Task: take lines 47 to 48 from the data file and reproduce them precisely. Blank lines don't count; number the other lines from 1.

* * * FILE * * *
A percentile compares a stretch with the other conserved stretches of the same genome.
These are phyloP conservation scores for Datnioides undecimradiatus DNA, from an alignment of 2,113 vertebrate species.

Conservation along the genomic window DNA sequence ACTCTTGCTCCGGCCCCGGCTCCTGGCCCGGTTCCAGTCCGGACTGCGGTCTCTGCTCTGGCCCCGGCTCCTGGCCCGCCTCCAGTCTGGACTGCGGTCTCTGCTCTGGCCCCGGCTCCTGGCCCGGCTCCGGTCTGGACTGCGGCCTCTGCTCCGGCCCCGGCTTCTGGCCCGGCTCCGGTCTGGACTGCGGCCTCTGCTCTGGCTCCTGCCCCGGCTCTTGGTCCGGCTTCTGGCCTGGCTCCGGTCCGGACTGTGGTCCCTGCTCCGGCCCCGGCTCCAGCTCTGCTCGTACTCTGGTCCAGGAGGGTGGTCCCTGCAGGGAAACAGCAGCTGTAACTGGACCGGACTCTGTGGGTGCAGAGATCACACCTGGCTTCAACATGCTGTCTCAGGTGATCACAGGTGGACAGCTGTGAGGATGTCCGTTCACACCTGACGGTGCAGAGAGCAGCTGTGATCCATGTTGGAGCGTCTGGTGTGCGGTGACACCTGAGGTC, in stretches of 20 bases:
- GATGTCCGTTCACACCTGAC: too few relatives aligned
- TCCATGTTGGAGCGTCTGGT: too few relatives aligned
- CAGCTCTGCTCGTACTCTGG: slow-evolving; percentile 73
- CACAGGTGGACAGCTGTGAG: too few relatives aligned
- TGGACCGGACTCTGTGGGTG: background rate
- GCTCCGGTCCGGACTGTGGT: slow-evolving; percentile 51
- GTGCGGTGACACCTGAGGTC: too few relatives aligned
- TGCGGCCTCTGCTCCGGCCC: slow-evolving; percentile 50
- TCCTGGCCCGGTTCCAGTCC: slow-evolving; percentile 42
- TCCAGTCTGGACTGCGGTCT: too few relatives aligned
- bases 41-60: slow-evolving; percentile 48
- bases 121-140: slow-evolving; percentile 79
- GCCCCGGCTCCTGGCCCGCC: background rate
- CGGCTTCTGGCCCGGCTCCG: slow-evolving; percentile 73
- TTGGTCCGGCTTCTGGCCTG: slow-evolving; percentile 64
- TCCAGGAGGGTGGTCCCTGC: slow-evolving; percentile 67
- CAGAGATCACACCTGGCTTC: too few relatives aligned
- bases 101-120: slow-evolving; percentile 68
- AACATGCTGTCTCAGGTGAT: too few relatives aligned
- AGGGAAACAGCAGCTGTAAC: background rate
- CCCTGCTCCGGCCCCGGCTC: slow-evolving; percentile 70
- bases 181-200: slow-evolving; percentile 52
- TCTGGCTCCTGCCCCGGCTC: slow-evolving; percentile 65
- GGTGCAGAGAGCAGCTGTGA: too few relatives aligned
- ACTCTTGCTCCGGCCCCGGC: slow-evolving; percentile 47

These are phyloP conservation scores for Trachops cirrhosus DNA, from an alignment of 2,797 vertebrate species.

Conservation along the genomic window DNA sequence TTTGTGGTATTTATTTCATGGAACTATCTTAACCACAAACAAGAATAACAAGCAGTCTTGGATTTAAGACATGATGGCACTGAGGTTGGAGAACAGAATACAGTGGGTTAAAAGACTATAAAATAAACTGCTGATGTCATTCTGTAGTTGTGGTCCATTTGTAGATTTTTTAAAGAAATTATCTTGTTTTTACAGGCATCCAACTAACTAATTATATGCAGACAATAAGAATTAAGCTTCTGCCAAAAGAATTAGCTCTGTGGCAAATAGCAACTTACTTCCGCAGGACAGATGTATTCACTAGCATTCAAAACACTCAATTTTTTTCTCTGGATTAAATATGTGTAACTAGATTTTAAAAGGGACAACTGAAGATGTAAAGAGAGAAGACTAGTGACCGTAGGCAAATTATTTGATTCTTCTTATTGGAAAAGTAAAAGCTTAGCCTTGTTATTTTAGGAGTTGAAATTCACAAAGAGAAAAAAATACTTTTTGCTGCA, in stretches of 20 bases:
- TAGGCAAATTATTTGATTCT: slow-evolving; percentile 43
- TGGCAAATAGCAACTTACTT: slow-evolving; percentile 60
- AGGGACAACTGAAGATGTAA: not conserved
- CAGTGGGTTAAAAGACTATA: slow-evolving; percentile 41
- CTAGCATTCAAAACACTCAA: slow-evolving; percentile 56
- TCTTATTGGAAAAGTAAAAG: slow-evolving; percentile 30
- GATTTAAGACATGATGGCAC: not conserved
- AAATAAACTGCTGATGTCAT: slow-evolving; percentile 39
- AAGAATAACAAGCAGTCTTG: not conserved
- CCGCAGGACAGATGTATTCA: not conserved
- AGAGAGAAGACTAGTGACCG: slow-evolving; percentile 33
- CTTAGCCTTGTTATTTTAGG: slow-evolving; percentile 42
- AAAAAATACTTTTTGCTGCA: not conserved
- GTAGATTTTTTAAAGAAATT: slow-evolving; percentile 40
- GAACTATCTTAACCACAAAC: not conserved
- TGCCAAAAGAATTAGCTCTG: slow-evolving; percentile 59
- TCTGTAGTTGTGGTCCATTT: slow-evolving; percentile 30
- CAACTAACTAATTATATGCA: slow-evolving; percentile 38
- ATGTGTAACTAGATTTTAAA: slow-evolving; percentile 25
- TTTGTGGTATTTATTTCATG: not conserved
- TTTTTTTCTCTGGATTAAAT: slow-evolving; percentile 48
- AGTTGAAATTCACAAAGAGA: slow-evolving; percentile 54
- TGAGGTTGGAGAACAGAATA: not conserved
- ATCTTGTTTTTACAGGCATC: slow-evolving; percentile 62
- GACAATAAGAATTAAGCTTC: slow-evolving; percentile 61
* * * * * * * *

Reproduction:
- TCTGTAGTTGTGGTCCATTT: slow-evolving; percentile 30
- CAACTAACTAATTATATGCA: slow-evolving; percentile 38